The NZ Herald

4 September 2000

ACC gets on trail of child abusers

04.09.2000 - By MONIQUE DEVEREUX

Parents whose children have more than 10 accidents before they turn 5 will be investigated for child abuse the next time they seek medical treatment for the child.

The decision follows ACC's discovery of 236 children who have each been the subject of claims for treatment for more than 10 accidental injuries in the past five years.

In the most disturbing case, there were 52 claims for one child.

Such cases will now be referred to the Children, Young Persons and their Families Service for investigation.

The move to exchange information between Government agencies is part of a surge of initiatives to fight child abuse after several highly publicised deaths.

The report into the death of 4-year-old James Whakaruru by the Commissioner for Children prompted ACC to search its records last month for multiple claims.

In future ACC will notify CYFS if more than 10 claims are made before a child is 5.

Another horrific case of child abuse was marked in Carterton yesterday when several hundred people marched through the Wairarapa town in memory of Hinewaoriki Karaitiana-Matiaha, or Lillybing, who died in July.

A homicide inquiry was launched after an autopsy revealed that she had been bashed, scalded and sexually violated. No one has been arrested for her murder.

In Auckland, Xena, Warrior Princess star Lucy Lawless and TVNZ newsreader Liz Gunn have joined other mothers to form an action group to fight child abuse.

The yet-to-be-named group will endorse the Starship hospital's Safe and Sound appeal.

The appeal will raise money to set up New Zealand's first multi-agency "Cares" - Child and Adolescent Recovery, Empowerment and Safety - centre near the Starship.

CYFS general manager service delivery Ken Rand said the service would this week start looking into the 236 cases identified by ACC, although 20 per cent of them involved children already known to it.

One case was already the subject of a full investigation.

Mr Rand said that while the initial inquiries into each case would stretch the service, a real staff problem would begin only if a high proportion of the ACC cases involved genuine child abuse.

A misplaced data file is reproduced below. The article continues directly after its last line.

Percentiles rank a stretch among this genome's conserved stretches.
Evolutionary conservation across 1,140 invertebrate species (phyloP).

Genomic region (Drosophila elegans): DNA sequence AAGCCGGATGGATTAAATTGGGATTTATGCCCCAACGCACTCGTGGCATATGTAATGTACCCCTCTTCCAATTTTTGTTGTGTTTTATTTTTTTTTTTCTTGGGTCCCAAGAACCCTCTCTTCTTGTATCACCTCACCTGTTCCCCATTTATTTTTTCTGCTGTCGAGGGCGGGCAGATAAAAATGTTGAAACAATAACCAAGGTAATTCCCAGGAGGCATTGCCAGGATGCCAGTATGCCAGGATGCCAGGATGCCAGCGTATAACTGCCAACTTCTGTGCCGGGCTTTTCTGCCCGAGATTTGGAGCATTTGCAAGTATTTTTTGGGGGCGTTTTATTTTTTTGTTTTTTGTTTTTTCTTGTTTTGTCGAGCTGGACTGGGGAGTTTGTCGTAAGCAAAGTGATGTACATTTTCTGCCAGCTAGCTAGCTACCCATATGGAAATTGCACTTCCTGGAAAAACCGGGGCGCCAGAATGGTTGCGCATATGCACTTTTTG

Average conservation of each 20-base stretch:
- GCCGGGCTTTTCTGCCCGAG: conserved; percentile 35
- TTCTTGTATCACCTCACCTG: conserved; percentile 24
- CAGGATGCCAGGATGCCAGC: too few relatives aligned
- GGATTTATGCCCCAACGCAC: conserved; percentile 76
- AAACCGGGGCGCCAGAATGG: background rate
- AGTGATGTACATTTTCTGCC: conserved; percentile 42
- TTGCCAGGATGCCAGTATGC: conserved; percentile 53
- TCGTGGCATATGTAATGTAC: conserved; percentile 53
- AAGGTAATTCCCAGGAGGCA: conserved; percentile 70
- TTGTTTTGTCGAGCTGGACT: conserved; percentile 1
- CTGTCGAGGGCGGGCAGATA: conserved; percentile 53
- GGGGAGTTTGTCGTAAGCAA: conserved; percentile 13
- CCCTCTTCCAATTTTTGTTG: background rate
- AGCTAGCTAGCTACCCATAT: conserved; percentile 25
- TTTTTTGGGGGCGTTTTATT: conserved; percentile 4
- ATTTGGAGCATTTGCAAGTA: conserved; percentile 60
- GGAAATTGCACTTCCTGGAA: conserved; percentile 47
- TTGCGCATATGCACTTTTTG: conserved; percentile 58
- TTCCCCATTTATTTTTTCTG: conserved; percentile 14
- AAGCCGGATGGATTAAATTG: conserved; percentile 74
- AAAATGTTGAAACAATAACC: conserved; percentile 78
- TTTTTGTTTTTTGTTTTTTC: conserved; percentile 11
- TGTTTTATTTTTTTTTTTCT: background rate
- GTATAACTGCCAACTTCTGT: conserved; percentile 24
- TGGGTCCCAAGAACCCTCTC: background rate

"Not all of these cases will be child abuse. Some of them are quite historic. Also, you know kids will be kids, and kids have accidental injuries all the time."

The service is also negotiating with the Royal College of General Practitioners to set up a similar link that may help identify child abuse cases. Other organisations with access to children, such as the Education Review Office, are also being targeted as potential sources of information to identify abuse.

Children's Commissioner Roger McClay said the new protocol linking ACC and CYFS was an excellent step, and he felt "quite chuffed" that the move had stemmed from his James Whakaruru report.

"Someone has sprung into action - little James Whakaruru's life has amounted to something after all."

But Mr McClay criticised doctors who have treated children suffering signs of abuse and failed to notify anyone of their concerns.

James Whakaruru had seen doctors 40 times before he was finally killed by his stepfather.

"How can you repeatedly treat the wounds of a child that are suspiciously non-accidental, then remember to claim ACC for your work, but forget to tell anyone that there is possibly a child in trouble?" Mr McClay asked.

"If you claimed insurance for your car 40 times in five years, the insurance company would be asking you a few questions. Why shouldn't doctors?"

Minister of Social Services Steve Maharey said that while it was difficult for doctors always to recognise the signs of child abuse, there came a point after treating accident after accident where doctors should take some action.

"That is what this system between ACC and CYFS is based on, a trigger point. Doctors are clearly in the frontline of dealing with children, and they need to find their own trigger point."

However, the chairwoman of the Medical Association, Dr Pippa MacKay, said she doubted whether any doctor suspecting child abuse would fail to report it.

* To donate to the Safe and Sound Appeal ring 0800 946 010.